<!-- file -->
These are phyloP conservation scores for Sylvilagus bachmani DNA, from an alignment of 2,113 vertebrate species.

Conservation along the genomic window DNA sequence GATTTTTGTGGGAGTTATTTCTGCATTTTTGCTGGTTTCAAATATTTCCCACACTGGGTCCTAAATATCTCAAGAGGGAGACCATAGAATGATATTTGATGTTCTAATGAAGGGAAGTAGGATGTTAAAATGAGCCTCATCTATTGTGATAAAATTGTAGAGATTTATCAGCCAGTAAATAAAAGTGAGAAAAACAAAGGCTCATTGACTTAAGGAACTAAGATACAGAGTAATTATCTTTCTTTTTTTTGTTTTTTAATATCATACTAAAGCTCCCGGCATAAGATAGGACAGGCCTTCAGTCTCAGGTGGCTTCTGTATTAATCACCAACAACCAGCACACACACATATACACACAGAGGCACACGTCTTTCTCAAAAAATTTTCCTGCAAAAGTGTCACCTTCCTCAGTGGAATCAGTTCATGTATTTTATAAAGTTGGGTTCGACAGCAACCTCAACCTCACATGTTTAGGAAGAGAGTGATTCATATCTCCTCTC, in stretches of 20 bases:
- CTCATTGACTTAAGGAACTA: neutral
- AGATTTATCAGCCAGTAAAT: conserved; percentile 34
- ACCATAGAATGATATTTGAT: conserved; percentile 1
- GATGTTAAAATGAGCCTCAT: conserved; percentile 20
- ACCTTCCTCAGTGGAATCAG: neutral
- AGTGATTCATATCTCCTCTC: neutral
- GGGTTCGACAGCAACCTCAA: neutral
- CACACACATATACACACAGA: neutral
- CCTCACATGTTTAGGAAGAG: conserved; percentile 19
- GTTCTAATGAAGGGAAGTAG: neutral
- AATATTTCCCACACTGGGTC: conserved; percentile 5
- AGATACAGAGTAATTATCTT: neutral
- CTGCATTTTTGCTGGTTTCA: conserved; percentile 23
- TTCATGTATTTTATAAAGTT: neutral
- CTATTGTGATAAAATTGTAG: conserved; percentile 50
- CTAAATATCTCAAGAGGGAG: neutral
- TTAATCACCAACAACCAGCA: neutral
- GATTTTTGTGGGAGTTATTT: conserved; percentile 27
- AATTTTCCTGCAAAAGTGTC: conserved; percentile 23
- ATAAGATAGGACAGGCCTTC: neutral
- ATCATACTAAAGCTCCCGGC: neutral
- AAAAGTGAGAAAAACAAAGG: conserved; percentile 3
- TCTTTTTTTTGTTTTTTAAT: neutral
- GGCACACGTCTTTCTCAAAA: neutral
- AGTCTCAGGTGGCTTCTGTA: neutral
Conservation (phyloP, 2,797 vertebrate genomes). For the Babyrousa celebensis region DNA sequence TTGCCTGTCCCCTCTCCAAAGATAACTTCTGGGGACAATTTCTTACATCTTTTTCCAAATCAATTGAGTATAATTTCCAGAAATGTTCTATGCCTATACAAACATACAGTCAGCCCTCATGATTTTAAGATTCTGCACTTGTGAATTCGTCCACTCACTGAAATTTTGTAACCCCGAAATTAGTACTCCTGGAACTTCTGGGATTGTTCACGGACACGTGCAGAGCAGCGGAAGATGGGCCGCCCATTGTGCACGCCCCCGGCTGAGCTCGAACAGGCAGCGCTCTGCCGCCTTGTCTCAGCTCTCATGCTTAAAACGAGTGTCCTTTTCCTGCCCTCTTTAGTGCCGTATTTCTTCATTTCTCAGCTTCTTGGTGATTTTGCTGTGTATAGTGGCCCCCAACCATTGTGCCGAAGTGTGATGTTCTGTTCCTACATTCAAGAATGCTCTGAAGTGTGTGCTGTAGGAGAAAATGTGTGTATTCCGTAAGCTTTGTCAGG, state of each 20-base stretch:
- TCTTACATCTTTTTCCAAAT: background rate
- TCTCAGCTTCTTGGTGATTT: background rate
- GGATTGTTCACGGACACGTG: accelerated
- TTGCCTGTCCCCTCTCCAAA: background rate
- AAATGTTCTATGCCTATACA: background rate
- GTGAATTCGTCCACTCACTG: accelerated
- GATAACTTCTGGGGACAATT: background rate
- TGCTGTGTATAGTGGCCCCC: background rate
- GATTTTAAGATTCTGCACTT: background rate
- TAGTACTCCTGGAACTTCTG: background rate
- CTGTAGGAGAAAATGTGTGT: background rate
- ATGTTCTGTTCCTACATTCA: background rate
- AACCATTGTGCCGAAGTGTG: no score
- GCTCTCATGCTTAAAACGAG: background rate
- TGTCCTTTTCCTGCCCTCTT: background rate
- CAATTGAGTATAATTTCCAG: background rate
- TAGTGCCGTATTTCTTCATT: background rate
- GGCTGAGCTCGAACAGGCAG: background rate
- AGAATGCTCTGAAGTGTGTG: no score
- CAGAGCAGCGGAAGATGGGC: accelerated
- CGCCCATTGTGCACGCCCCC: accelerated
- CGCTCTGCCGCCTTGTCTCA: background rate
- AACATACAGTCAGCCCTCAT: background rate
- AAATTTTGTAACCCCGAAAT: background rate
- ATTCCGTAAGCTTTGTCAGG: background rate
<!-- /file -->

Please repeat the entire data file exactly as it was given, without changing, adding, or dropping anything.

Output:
These are phyloP conservation scores for Sylvilagus bachmani DNA, from an alignment of 2,113 vertebrate species.

Conservation along the genomic window DNA sequence GATTTTTGTGGGAGTTATTTCTGCATTTTTGCTGGTTTCAAATATTTCCCACACTGGGTCCTAAATATCTCAAGAGGGAGACCATAGAATGATATTTGATGTTCTAATGAAGGGAAGTAGGATGTTAAAATGAGCCTCATCTATTGTGATAAAATTGTAGAGATTTATCAGCCAGTAAATAAAAGTGAGAAAAACAAAGGCTCATTGACTTAAGGAACTAAGATACAGAGTAATTATCTTTCTTTTTTTTGTTTTTTAATATCATACTAAAGCTCCCGGCATAAGATAGGACAGGCCTTCAGTCTCAGGTGGCTTCTGTATTAATCACCAACAACCAGCACACACACATATACACACAGAGGCACACGTCTTTCTCAAAAAATTTTCCTGCAAAAGTGTCACCTTCCTCAGTGGAATCAGTTCATGTATTTTATAAAGTTGGGTTCGACAGCAACCTCAACCTCACATGTTTAGGAAGAGAGTGATTCATATCTCCTCTC, in stretches of 20 bases:
- CTCATTGACTTAAGGAACTA: neutral
- AGATTTATCAGCCAGTAAAT: conserved; percentile 34
- ACCATAGAATGATATTTGAT: conserved; percentile 1
- GATGTTAAAATGAGCCTCAT: conserved; percentile 20
- ACCTTCCTCAGTGGAATCAG: neutral
- AGTGATTCATATCTCCTCTC: neutral
- GGGTTCGACAGCAACCTCAA: neutral
- CACACACATATACACACAGA: neutral
- CCTCACATGTTTAGGAAGAG: conserved; percentile 19
- GTTCTAATGAAGGGAAGTAG: neutral
- AATATTTCCCACACTGGGTC: conserved; percentile 5
- AGATACAGAGTAATTATCTT: neutral
- CTGCATTTTTGCTGGTTTCA: conserved; percentile 23
- TTCATGTATTTTATAAAGTT: neutral
- CTATTGTGATAAAATTGTAG: conserved; percentile 50
- CTAAATATCTCAAGAGGGAG: neutral
- TTAATCACCAACAACCAGCA: neutral
- GATTTTTGTGGGAGTTATTT: conserved; percentile 27
- AATTTTCCTGCAAAAGTGTC: conserved; percentile 23
- ATAAGATAGGACAGGCCTTC: neutral
- ATCATACTAAAGCTCCCGGC: neutral
- AAAAGTGAGAAAAACAAAGG: conserved; percentile 3
- TCTTTTTTTTGTTTTTTAAT: neutral
- GGCACACGTCTTTCTCAAAA: neutral
- AGTCTCAGGTGGCTTCTGTA: neutral
Conservation (phyloP, 2,797 vertebrate genomes). For the Babyrousa celebensis region DNA sequence TTGCCTGTCCCCTCTCCAAAGATAACTTCTGGGGACAATTTCTTACATCTTTTTCCAAATCAATTGAGTATAATTTCCAGAAATGTTCTATGCCTATACAAACATACAGTCAGCCCTCATGATTTTAAGATTCTGCACTTGTGAATTCGTCCACTCACTGAAATTTTGTAACCCCGAAATTAGTACTCCTGGAACTTCTGGGATTGTTCACGGACACGTGCAGAGCAGCGGAAGATGGGCCGCCCATTGTGCACGCCCCCGGCTGAGCTCGAACAGGCAGCGCTCTGCCGCCTTGTCTCAGCTCTCATGCTTAAAACGAGTGTCCTTTTCCTGCCCTCTTTAGTGCCGTATTTCTTCATTTCTCAGCTTCTTGGTGATTTTGCTGTGTATAGTGGCCCCCAACCATTGTGCCGAAGTGTGATGTTCTGTTCCTACATTCAAGAATGCTCTGAAGTGTGTGCTGTAGGAGAAAATGTGTGTATTCCGTAAGCTTTGTCAGG, state of each 20-base stretch:
- TCTTACATCTTTTTCCAAAT: background rate
- TCTCAGCTTCTTGGTGATTT: background rate
- GGATTGTTCACGGACACGTG: accelerated
- TTGCCTGTCCCCTCTCCAAA: background rate
- AAATGTTCTATGCCTATACA: background rate
- GTGAATTCGTCCACTCACTG: accelerated
- GATAACTTCTGGGGACAATT: background rate
- TGCTGTGTATAGTGGCCCCC: background rate
- GATTTTAAGATTCTGCACTT: background rate
- TAGTACTCCTGGAACTTCTG: background rate
- CTGTAGGAGAAAATGTGTGT: background rate
- ATGTTCTGTTCCTACATTCA: background rate
- AACCATTGTGCCGAAGTGTG: no score
- GCTCTCATGCTTAAAACGAG: background rate
- TGTCCTTTTCCTGCCCTCTT: background rate
- CAATTGAGTATAATTTCCAG: background rate
- TAGTGCCGTATTTCTTCATT: background rate
- GGCTGAGCTCGAACAGGCAG: background rate
- AGAATGCTCTGAAGTGTGTG: no score
- CAGAGCAGCGGAAGATGGGC: accelerated
- CGCCCATTGTGCACGCCCCC: accelerated
- CGCTCTGCCGCCTTGTCTCA: background rate
- AACATACAGTCAGCCCTCAT: background rate
- AAATTTTGTAACCCCGAAAT: background rate
- ATTCCGTAAGCTTTGTCAGG: background rate